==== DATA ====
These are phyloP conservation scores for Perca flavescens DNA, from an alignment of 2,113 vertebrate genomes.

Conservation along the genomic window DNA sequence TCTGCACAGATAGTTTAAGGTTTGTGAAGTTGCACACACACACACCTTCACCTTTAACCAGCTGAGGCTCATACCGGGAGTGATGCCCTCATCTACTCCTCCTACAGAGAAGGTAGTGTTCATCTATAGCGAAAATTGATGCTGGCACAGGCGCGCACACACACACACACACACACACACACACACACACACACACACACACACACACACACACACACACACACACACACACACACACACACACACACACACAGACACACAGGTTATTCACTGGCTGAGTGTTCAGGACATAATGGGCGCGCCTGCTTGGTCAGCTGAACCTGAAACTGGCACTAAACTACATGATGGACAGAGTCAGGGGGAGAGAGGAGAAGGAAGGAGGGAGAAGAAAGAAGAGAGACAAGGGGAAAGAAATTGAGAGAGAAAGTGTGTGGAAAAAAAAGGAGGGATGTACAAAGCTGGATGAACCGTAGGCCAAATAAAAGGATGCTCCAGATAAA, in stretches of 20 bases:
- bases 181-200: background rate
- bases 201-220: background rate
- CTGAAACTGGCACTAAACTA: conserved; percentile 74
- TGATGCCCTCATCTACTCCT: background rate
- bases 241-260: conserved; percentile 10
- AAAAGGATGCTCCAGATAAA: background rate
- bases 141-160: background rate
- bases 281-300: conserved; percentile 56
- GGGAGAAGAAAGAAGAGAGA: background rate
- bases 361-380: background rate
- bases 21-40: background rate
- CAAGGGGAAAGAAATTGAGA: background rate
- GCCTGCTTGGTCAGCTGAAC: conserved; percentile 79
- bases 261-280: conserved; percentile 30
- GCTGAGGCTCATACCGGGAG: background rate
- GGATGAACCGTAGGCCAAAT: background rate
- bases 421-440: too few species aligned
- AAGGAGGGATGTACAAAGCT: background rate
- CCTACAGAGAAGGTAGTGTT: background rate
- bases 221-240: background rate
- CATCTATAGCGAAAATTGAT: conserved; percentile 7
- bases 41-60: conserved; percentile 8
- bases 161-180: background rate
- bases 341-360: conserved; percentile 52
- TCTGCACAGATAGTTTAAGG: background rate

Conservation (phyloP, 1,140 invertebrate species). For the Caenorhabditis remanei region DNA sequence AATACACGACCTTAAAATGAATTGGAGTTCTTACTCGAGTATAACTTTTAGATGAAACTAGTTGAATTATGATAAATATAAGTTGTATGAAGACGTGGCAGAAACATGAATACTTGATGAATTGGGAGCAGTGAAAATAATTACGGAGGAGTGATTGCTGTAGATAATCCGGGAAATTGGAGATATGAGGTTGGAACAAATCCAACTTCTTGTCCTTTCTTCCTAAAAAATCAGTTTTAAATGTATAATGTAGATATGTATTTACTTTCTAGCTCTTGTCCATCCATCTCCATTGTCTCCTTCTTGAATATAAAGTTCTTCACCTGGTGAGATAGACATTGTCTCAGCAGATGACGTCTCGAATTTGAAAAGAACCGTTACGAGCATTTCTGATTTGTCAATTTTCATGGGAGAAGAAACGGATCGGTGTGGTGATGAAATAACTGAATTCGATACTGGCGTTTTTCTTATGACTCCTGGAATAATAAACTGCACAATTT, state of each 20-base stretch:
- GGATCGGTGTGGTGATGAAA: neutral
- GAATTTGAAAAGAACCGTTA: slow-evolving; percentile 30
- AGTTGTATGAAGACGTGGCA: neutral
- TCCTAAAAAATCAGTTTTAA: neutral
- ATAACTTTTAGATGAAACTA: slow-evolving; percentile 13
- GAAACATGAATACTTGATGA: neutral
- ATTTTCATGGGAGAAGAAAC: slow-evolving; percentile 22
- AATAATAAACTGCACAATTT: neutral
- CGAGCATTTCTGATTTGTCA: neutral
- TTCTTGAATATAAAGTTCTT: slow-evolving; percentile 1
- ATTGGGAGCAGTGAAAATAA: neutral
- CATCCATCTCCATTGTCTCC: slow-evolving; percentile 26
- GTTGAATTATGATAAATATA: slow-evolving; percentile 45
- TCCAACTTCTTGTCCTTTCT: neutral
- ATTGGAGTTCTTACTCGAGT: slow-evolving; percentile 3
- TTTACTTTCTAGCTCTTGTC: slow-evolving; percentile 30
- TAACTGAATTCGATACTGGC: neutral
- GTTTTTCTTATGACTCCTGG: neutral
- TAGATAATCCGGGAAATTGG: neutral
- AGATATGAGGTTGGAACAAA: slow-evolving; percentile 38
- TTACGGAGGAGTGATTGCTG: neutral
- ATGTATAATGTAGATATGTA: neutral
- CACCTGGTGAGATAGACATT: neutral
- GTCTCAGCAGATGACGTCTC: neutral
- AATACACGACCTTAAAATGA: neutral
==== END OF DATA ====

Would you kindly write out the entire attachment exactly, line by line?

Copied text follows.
These are phyloP conservation scores for Perca flavescens DNA, from an alignment of 2,113 vertebrate genomes.

Conservation along the genomic window DNA sequence TCTGCACAGATAGTTTAAGGTTTGTGAAGTTGCACACACACACACCTTCACCTTTAACCAGCTGAGGCTCATACCGGGAGTGATGCCCTCATCTACTCCTCCTACAGAGAAGGTAGTGTTCATCTATAGCGAAAATTGATGCTGGCACAGGCGCGCACACACACACACACACACACACACACACACACACACACACACACACACACACACACACACACACACACACACACACACACACACACACACACACACAGACACACAGGTTATTCACTGGCTGAGTGTTCAGGACATAATGGGCGCGCCTGCTTGGTCAGCTGAACCTGAAACTGGCACTAAACTACATGATGGACAGAGTCAGGGGGAGAGAGGAGAAGGAAGGAGGGAGAAGAAAGAAGAGAGACAAGGGGAAAGAAATTGAGAGAGAAAGTGTGTGGAAAAAAAAGGAGGGATGTACAAAGCTGGATGAACCGTAGGCCAAATAAAAGGATGCTCCAGATAAA, in stretches of 20 bases:
- bases 181-200: background rate
- bases 201-220: background rate
- CTGAAACTGGCACTAAACTA: conserved; percentile 74
- TGATGCCCTCATCTACTCCT: background rate
- bases 241-260: conserved; percentile 10
- AAAAGGATGCTCCAGATAAA: background rate
- bases 141-160: background rate
- bases 281-300: conserved; percentile 56
- GGGAGAAGAAAGAAGAGAGA: background rate
- bases 361-380: background rate
- bases 21-40: background rate
- CAAGGGGAAAGAAATTGAGA: background rate
- GCCTGCTTGGTCAGCTGAAC: conserved; percentile 79
- bases 261-280: conserved; percentile 30
- GCTGAGGCTCATACCGGGAG: background rate
- GGATGAACCGTAGGCCAAAT: background rate
- bases 421-440: too few species aligned
- AAGGAGGGATGTACAAAGCT: background rate
- CCTACAGAGAAGGTAGTGTT: background rate
- bases 221-240: background rate
- CATCTATAGCGAAAATTGAT: conserved; percentile 7
- bases 41-60: conserved; percentile 8
- bases 161-180: background rate
- bases 341-360: conserved; percentile 52
- TCTGCACAGATAGTTTAAGG: background rate

Conservation (phyloP, 1,140 invertebrate species). For the Caenorhabditis remanei region DNA sequence AATACACGACCTTAAAATGAATTGGAGTTCTTACTCGAGTATAACTTTTAGATGAAACTAGTTGAATTATGATAAATATAAGTTGTATGAAGACGTGGCAGAAACATGAATACTTGATGAATTGGGAGCAGTGAAAATAATTACGGAGGAGTGATTGCTGTAGATAATCCGGGAAATTGGAGATATGAGGTTGGAACAAATCCAACTTCTTGTCCTTTCTTCCTAAAAAATCAGTTTTAAATGTATAATGTAGATATGTATTTACTTTCTAGCTCTTGTCCATCCATCTCCATTGTCTCCTTCTTGAATATAAAGTTCTTCACCTGGTGAGATAGACATTGTCTCAGCAGATGACGTCTCGAATTTGAAAAGAACCGTTACGAGCATTTCTGATTTGTCAATTTTCATGGGAGAAGAAACGGATCGGTGTGGTGATGAAATAACTGAATTCGATACTGGCGTTTTTCTTATGACTCCTGGAATAATAAACTGCACAATTT, state of each 20-base stretch:
- GGATCGGTGTGGTGATGAAA: neutral
- GAATTTGAAAAGAACCGTTA: slow-evolving; percentile 30
- AGTTGTATGAAGACGTGGCA: neutral
- TCCTAAAAAATCAGTTTTAA: neutral
- ATAACTTTTAGATGAAACTA: slow-evolving; percentile 13
- GAAACATGAATACTTGATGA: neutral
- ATTTTCATGGGAGAAGAAAC: slow-evolving; percentile 22
- AATAATAAACTGCACAATTT: neutral
- CGAGCATTTCTGATTTGTCA: neutral
- TTCTTGAATATAAAGTTCTT: slow-evolving; percentile 1
- ATTGGGAGCAGTGAAAATAA: neutral
- CATCCATCTCCATTGTCTCC: slow-evolving; percentile 26
- GTTGAATTATGATAAATATA: slow-evolving; percentile 45
- TCCAACTTCTTGTCCTTTCT: neutral
- ATTGGAGTTCTTACTCGAGT: slow-evolving; percentile 3
- TTTACTTTCTAGCTCTTGTC: slow-evolving; percentile 30
- TAACTGAATTCGATACTGGC: neutral
- GTTTTTCTTATGACTCCTGG: neutral
- TAGATAATCCGGGAAATTGG: neutral
- AGATATGAGGTTGGAACAAA: slow-evolving; percentile 38
- TTACGGAGGAGTGATTGCTG: neutral
- ATGTATAATGTAGATATGTA: neutral
- CACCTGGTGAGATAGACATT: neutral
- GTCTCAGCAGATGACGTCTC: neutral
- AATACACGACCTTAAAATGA: neutral